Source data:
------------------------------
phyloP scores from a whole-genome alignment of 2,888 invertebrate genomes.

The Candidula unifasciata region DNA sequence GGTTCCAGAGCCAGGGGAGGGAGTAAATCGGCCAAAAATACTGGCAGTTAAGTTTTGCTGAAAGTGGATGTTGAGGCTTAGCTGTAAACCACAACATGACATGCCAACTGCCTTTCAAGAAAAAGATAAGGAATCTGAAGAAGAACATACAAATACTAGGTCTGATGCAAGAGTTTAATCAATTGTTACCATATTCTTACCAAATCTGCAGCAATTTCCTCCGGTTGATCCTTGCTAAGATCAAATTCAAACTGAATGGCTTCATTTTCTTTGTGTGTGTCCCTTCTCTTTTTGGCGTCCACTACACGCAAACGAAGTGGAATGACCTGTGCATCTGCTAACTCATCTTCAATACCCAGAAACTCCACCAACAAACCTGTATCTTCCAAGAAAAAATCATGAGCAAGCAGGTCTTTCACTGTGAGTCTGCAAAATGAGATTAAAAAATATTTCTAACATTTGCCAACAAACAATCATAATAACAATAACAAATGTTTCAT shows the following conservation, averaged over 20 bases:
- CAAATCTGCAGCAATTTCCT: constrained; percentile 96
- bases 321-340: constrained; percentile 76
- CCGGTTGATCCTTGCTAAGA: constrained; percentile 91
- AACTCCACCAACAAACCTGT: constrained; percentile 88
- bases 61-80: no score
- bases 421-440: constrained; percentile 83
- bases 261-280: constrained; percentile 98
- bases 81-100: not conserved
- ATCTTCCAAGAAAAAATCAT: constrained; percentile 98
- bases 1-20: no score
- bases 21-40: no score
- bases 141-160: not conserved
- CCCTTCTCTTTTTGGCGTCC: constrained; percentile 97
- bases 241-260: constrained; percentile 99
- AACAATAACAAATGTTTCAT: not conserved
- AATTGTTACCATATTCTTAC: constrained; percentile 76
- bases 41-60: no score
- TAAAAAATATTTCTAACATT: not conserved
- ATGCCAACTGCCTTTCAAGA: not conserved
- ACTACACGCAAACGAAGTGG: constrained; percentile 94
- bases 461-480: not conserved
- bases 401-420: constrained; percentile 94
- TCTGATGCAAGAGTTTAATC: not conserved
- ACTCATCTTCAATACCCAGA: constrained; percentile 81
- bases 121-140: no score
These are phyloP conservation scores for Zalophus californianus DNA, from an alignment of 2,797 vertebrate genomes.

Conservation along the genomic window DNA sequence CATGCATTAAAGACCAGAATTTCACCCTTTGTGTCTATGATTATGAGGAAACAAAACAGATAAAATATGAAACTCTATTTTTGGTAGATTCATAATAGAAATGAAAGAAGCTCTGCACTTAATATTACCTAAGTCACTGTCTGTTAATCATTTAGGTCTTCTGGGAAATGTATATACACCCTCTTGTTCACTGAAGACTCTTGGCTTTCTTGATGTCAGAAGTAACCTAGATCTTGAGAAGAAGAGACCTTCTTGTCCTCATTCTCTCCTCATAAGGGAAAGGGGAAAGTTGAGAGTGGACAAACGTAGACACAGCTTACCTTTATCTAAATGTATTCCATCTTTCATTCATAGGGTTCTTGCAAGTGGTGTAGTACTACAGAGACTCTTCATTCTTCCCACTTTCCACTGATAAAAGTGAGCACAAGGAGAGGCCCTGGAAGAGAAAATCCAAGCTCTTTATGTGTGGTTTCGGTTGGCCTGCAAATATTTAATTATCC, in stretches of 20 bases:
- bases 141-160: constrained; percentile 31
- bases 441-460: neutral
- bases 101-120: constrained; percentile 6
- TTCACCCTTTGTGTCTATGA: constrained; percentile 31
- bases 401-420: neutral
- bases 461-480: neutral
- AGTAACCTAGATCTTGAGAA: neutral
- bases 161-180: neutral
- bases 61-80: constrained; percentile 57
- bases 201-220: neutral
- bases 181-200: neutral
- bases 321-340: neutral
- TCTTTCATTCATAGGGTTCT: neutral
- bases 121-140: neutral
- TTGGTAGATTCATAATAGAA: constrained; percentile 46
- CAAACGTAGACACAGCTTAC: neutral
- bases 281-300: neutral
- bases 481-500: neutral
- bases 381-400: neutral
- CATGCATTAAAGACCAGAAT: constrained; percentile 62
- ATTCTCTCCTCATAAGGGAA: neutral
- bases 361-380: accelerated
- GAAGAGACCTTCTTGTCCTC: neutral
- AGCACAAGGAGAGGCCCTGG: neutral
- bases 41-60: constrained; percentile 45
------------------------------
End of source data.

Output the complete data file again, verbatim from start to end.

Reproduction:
phyloP scores from a whole-genome alignment of 2,888 invertebrate genomes.

The Candidula unifasciata region DNA sequence GGTTCCAGAGCCAGGGGAGGGAGTAAATCGGCCAAAAATACTGGCAGTTAAGTTTTGCTGAAAGTGGATGTTGAGGCTTAGCTGTAAACCACAACATGACATGCCAACTGCCTTTCAAGAAAAAGATAAGGAATCTGAAGAAGAACATACAAATACTAGGTCTGATGCAAGAGTTTAATCAATTGTTACCATATTCTTACCAAATCTGCAGCAATTTCCTCCGGTTGATCCTTGCTAAGATCAAATTCAAACTGAATGGCTTCATTTTCTTTGTGTGTGTCCCTTCTCTTTTTGGCGTCCACTACACGCAAACGAAGTGGAATGACCTGTGCATCTGCTAACTCATCTTCAATACCCAGAAACTCCACCAACAAACCTGTATCTTCCAAGAAAAAATCATGAGCAAGCAGGTCTTTCACTGTGAGTCTGCAAAATGAGATTAAAAAATATTTCTAACATTTGCCAACAAACAATCATAATAACAATAACAAATGTTTCAT shows the following conservation, averaged over 20 bases:
- CAAATCTGCAGCAATTTCCT: constrained; percentile 96
- bases 321-340: constrained; percentile 76
- CCGGTTGATCCTTGCTAAGA: constrained; percentile 91
- AACTCCACCAACAAACCTGT: constrained; percentile 88
- bases 61-80: no score
- bases 421-440: constrained; percentile 83
- bases 261-280: constrained; percentile 98
- bases 81-100: not conserved
- ATCTTCCAAGAAAAAATCAT: constrained; percentile 98
- bases 1-20: no score
- bases 21-40: no score
- bases 141-160: not conserved
- CCCTTCTCTTTTTGGCGTCC: constrained; percentile 97
- bases 241-260: constrained; percentile 99
- AACAATAACAAATGTTTCAT: not conserved
- AATTGTTACCATATTCTTAC: constrained; percentile 76
- bases 41-60: no score
- TAAAAAATATTTCTAACATT: not conserved
- ATGCCAACTGCCTTTCAAGA: not conserved
- ACTACACGCAAACGAAGTGG: constrained; percentile 94
- bases 461-480: not conserved
- bases 401-420: constrained; percentile 94
- TCTGATGCAAGAGTTTAATC: not conserved
- ACTCATCTTCAATACCCAGA: constrained; percentile 81
- bases 121-140: no score
These are phyloP conservation scores for Zalophus californianus DNA, from an alignment of 2,797 vertebrate genomes.

Conservation along the genomic window DNA sequence CATGCATTAAAGACCAGAATTTCACCCTTTGTGTCTATGATTATGAGGAAACAAAACAGATAAAATATGAAACTCTATTTTTGGTAGATTCATAATAGAAATGAAAGAAGCTCTGCACTTAATATTACCTAAGTCACTGTCTGTTAATCATTTAGGTCTTCTGGGAAATGTATATACACCCTCTTGTTCACTGAAGACTCTTGGCTTTCTTGATGTCAGAAGTAACCTAGATCTTGAGAAGAAGAGACCTTCTTGTCCTCATTCTCTCCTCATAAGGGAAAGGGGAAAGTTGAGAGTGGACAAACGTAGACACAGCTTACCTTTATCTAAATGTATTCCATCTTTCATTCATAGGGTTCTTGCAAGTGGTGTAGTACTACAGAGACTCTTCATTCTTCCCACTTTCCACTGATAAAAGTGAGCACAAGGAGAGGCCCTGGAAGAGAAAATCCAAGCTCTTTATGTGTGGTTTCGGTTGGCCTGCAAATATTTAATTATCC, in stretches of 20 bases:
- bases 141-160: constrained; percentile 31
- bases 441-460: neutral
- bases 101-120: constrained; percentile 6
- TTCACCCTTTGTGTCTATGA: constrained; percentile 31
- bases 401-420: neutral
- bases 461-480: neutral
- AGTAACCTAGATCTTGAGAA: neutral
- bases 161-180: neutral
- bases 61-80: constrained; percentile 57
- bases 201-220: neutral
- bases 181-200: neutral
- bases 321-340: neutral
- TCTTTCATTCATAGGGTTCT: neutral
- bases 121-140: neutral
- TTGGTAGATTCATAATAGAA: constrained; percentile 46
- CAAACGTAGACACAGCTTAC: neutral
- bases 281-300: neutral
- bases 481-500: neutral
- bases 381-400: neutral
- CATGCATTAAAGACCAGAAT: constrained; percentile 62
- ATTCTCTCCTCATAAGGGAA: neutral
- bases 361-380: accelerated
- GAAGAGACCTTCTTGTCCTC: neutral
- AGCACAAGGAGAGGCCCTGG: neutral
- bases 41-60: constrained; percentile 45